I am a museumgoer and I now have a malady called macular degeneration ― I can’t see well so going to the arts, whether it’s the theater or a museum is not as full an experience for me as it used to be. There are a lot of people battling some of these age-related barriers, there are probably lots of good ways to make the arts more accessible to them. When I say accessible, I am not just talking about a handicapped ramp, but accessible in the sense that perhaps you can go into a museum and click a QR code and have somebody recite whatever the background of the piece of art that is being shown.
There’s just so many things today that can help. If your hands are free, and you have a telephone, you can make the arts accessible to many more people and it’s a lot cheaper than medicine. When you consider people getting out of the house, isn’t that part of what we missed during the pandemic?
E+: What changes have you seen in terms of trends in art appreciation?
Langsam: What is simple about the arts is that you can just listen to music or visually see art – I’m a big proponent of public art because I think it’s something that is acceptable to all people and not everybody feels comfortable in a museum, but there are so many ways to access the arts that it can be a tremendous healer for a whole community.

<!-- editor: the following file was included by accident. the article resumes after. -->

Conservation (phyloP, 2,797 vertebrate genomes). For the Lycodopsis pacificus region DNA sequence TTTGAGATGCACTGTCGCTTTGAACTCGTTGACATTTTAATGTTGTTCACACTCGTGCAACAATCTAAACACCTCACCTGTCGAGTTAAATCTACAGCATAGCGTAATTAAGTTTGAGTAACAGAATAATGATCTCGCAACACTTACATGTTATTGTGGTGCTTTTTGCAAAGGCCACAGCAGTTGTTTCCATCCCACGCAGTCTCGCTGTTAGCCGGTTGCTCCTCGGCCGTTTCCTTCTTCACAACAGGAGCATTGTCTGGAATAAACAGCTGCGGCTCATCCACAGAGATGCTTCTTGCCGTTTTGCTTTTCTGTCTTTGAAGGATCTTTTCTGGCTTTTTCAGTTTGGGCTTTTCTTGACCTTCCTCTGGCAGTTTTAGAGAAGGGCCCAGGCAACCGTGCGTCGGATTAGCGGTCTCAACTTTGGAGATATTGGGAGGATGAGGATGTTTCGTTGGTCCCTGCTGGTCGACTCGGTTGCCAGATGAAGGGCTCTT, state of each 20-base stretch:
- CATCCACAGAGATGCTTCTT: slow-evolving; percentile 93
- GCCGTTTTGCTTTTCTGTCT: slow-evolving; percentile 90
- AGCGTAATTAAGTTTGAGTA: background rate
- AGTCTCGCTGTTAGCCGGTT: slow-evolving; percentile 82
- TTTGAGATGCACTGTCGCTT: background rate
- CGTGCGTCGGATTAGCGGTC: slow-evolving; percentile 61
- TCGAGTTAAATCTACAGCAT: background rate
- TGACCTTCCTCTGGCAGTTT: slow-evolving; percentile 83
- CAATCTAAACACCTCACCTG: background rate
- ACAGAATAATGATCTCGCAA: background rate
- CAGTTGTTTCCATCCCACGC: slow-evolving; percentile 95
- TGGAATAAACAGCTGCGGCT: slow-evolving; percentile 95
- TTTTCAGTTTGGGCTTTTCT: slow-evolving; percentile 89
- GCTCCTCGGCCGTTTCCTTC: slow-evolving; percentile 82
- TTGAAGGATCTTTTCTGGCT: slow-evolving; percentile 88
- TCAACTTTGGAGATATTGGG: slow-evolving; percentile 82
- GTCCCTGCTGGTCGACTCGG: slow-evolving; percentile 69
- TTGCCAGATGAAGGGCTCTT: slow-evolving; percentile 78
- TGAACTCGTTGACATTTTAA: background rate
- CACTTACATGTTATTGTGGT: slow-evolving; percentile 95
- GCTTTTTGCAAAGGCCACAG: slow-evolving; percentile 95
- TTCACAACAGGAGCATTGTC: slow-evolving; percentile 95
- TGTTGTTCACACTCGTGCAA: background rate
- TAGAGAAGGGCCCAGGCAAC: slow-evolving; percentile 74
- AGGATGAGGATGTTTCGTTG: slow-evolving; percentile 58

People have suffered during this pandemic. I think people do understand the need for food and for services, but they don’t understand the need for the arts. They don’t see it as a need, as part of healthy living, although it is. Fundamentally, the arts are part of a healthy lifestyle, but we don’t see it.
We go into mental health facilities, and the people who run those facilities say to me that their clients understand more about themselves – expressing something in a painting – than they would in a therapy session. There is something about the arts that get to the gut.
E+: What role does art play as part of school education?
Langsam: The arts are the only subject matter in which you can fail, learn from your failure, and be better at it the next time. You can’t do that with math. Art mirrors life in that it gives students an opportunity to play with images and color, learn how to think critically about choices they are making, and have the opportunity of not having to produce a product. The only time in life that you get that is when you’re 3 but many people think that play is a waste of time. Play is how we learn. Play is how we make decisions.
Decision-making is a very important thing. The world needs people who are able to make good decisions and we don’t teach Decision-Making 101, but if you have a pencil and paper in front of you, you have to make a decision. You can stop drawing and say, “I’m satisfied with what I did.” The arts are decision-making.
E+ How is the community support for the arts at this time?